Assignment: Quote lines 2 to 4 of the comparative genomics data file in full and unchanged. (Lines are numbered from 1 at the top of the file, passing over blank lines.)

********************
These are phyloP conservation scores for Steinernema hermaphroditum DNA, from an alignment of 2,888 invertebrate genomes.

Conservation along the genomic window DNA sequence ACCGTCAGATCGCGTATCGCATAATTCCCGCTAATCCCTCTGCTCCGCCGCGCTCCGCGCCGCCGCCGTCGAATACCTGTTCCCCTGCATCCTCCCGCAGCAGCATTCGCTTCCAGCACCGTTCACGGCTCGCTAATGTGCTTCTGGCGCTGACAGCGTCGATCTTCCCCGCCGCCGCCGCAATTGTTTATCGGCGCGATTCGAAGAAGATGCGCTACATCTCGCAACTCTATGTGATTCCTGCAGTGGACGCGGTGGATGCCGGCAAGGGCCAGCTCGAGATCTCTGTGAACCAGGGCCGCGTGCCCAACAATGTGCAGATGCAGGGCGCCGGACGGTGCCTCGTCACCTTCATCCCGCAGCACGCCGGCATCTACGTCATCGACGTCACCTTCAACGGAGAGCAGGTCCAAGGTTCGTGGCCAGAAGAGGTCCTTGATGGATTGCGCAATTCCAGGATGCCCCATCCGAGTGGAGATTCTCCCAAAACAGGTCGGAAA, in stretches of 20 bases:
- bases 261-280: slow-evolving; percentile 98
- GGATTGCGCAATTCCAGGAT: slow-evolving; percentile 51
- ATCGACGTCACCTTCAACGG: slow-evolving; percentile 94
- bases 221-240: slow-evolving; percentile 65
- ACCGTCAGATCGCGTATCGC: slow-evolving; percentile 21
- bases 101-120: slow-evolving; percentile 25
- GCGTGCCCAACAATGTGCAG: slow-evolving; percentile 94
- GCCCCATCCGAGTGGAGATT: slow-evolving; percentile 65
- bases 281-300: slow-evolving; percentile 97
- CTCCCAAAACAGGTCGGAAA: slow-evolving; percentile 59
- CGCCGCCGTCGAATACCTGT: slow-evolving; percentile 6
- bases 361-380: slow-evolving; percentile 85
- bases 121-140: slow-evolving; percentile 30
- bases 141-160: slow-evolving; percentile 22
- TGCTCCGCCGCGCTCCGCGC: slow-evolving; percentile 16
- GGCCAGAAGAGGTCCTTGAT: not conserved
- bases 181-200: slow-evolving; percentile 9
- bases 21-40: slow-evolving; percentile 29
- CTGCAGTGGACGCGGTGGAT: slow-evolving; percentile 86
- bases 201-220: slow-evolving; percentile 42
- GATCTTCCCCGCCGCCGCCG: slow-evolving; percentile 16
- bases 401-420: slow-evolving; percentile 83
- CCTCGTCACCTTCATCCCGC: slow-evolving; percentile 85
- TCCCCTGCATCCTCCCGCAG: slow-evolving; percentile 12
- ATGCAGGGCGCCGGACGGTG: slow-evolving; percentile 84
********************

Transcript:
Conservation along the genomic window DNA sequence ACCGTCAGATCGCGTATCGCATAATTCCCGCTAATCCCTCTGCTCCGCCGCGCTCCGCGCCGCCGCCGTCGAATACCTGTTCCCCTGCATCCTCCCGCAGCAGCATTCGCTTCCAGCACCGTTCACGGCTCGCTAATGTGCTTCTGGCGCTGACAGCGTCGATCTTCCCCGCCGCCGCCGCAATTGTTTATCGGCGCGATTCGAAGAAGATGCGCTACATCTCGCAACTCTATGTGATTCCTGCAGTGGACGCGGTGGATGCCGGCAAGGGCCAGCTCGAGATCTCTGTGAACCAGGGCCGCGTGCCCAACAATGTGCAGATGCAGGGCGCCGGACGGTGCCTCGTCACCTTCATCCCGCAGCACGCCGGCATCTACGTCATCGACGTCACCTTCAACGGAGAGCAGGTCCAAGGTTCGTGGCCAGAAGAGGTCCTTGATGGATTGCGCAATTCCAGGATGCCCCATCCGAGTGGAGATTCTCCCAAAACAGGTCGGAAA, in stretches of 20 bases:
- bases 261-280: slow-evolving; percentile 98
- GGATTGCGCAATTCCAGGAT: slow-evolving; percentile 51